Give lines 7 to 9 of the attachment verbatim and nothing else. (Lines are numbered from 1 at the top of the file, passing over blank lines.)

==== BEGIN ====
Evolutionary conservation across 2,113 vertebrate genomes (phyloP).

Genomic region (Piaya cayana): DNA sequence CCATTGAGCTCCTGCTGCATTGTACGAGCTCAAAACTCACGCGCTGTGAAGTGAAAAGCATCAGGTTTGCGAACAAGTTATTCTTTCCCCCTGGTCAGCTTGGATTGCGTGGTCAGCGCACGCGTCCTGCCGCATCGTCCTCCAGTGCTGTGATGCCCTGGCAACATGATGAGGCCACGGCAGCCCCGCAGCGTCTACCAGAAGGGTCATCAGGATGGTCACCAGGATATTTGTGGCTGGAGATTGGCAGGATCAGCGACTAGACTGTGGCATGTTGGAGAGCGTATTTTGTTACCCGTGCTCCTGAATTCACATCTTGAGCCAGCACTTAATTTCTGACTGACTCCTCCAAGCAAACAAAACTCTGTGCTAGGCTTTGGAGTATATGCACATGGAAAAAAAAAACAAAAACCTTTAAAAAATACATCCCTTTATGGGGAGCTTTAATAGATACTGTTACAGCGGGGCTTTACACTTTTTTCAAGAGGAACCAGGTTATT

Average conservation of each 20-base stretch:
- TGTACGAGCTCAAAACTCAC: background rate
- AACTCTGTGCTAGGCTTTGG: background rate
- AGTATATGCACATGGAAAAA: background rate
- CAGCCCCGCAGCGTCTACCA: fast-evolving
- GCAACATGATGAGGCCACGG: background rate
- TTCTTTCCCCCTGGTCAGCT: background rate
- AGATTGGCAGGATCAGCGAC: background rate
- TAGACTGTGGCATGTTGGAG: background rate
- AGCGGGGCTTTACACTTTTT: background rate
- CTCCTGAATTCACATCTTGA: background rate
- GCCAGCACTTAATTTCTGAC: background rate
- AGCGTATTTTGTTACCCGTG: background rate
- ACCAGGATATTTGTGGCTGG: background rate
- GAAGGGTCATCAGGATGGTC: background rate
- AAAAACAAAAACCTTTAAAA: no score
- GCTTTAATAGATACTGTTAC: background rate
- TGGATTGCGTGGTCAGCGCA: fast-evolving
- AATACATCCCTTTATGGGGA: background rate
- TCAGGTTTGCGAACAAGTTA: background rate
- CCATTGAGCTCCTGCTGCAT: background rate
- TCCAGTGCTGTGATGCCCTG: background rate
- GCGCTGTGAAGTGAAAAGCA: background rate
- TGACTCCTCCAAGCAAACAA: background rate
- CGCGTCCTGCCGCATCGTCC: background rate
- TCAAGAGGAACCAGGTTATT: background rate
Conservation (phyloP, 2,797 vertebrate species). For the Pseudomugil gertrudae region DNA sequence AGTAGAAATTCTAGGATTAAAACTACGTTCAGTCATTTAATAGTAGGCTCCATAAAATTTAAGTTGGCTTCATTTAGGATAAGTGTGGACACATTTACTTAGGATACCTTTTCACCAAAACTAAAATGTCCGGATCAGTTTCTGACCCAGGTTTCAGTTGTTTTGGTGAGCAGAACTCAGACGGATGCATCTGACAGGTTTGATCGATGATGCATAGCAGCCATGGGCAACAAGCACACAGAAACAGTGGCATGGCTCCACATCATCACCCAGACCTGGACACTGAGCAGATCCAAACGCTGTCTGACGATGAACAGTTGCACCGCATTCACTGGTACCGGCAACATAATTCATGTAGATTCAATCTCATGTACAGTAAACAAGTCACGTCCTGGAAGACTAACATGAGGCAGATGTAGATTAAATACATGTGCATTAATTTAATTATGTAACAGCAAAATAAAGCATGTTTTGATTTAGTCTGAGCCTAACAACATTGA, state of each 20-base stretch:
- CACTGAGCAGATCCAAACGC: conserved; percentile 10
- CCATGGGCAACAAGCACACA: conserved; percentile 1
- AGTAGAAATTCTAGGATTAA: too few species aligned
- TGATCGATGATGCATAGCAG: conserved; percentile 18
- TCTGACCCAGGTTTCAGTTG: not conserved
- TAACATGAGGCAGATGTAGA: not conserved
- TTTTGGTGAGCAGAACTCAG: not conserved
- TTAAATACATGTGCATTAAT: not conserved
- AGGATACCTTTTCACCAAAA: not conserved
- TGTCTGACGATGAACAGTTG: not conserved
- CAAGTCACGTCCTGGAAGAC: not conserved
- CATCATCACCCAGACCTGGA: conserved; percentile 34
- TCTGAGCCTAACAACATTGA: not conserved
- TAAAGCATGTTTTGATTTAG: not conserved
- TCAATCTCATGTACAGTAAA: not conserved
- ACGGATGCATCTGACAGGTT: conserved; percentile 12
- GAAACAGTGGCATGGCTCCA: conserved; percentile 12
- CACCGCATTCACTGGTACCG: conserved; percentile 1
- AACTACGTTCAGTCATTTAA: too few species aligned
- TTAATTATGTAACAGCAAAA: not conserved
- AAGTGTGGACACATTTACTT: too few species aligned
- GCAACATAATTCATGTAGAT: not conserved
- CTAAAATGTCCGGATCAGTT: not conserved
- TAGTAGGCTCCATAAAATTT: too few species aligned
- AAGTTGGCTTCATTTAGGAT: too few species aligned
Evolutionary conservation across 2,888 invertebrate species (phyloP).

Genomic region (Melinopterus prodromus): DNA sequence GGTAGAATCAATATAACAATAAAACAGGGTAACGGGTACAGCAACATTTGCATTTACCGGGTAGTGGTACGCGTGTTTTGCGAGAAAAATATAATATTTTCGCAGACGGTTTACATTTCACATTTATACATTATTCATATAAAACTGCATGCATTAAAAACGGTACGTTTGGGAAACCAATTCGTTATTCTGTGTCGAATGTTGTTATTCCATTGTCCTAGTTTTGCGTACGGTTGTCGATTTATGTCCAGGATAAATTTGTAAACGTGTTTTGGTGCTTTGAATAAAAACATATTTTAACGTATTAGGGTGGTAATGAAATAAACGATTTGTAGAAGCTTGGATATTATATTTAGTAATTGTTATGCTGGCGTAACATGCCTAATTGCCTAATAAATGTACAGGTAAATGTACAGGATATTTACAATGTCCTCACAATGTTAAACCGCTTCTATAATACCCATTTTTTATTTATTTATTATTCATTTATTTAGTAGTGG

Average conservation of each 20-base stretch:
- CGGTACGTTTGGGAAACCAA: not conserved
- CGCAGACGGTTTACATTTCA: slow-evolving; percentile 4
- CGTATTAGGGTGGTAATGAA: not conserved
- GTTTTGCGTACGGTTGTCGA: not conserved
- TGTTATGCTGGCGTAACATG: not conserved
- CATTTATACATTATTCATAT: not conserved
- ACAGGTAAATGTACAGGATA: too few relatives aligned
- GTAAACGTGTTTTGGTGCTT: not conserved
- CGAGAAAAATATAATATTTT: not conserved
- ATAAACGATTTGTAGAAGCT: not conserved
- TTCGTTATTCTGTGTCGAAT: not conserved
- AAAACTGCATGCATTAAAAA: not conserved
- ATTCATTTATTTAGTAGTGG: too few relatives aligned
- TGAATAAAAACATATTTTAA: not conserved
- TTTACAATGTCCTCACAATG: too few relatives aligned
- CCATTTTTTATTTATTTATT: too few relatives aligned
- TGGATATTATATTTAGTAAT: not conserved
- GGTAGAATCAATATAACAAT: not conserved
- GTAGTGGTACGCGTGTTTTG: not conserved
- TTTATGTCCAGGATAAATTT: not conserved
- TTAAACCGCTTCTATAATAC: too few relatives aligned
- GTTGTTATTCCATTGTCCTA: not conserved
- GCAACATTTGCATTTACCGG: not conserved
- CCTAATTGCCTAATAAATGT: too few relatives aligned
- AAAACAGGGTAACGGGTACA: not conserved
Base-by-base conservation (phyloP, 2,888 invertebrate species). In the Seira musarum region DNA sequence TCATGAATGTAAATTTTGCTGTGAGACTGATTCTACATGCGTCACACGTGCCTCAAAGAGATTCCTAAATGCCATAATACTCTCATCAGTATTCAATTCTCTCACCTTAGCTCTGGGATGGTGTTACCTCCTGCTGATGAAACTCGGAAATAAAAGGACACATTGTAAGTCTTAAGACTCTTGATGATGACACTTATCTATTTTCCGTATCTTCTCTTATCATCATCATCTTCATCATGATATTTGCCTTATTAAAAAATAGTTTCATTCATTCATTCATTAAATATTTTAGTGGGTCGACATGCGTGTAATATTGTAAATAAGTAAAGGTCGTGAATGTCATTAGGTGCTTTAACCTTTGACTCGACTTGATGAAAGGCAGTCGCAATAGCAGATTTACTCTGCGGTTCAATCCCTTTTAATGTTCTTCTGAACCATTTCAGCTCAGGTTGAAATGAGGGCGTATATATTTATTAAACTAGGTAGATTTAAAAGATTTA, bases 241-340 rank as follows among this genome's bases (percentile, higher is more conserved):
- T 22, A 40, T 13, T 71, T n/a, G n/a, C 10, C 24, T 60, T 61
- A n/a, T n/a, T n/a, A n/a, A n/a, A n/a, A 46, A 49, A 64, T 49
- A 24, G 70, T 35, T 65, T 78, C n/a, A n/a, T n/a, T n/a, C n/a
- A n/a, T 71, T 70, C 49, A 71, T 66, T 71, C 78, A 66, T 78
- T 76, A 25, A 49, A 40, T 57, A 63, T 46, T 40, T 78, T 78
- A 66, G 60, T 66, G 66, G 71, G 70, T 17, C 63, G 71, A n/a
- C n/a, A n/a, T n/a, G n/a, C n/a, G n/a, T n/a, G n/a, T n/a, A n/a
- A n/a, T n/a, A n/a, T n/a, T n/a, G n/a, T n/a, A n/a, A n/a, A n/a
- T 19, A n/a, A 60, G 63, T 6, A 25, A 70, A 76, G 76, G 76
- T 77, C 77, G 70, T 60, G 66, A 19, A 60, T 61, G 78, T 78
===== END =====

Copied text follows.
- CAGCCCCGCAGCGTCTACCA: fast-evolving
- GCAACATGATGAGGCCACGG: background rate
- TTCTTTCCCCCTGGTCAGCT: background rate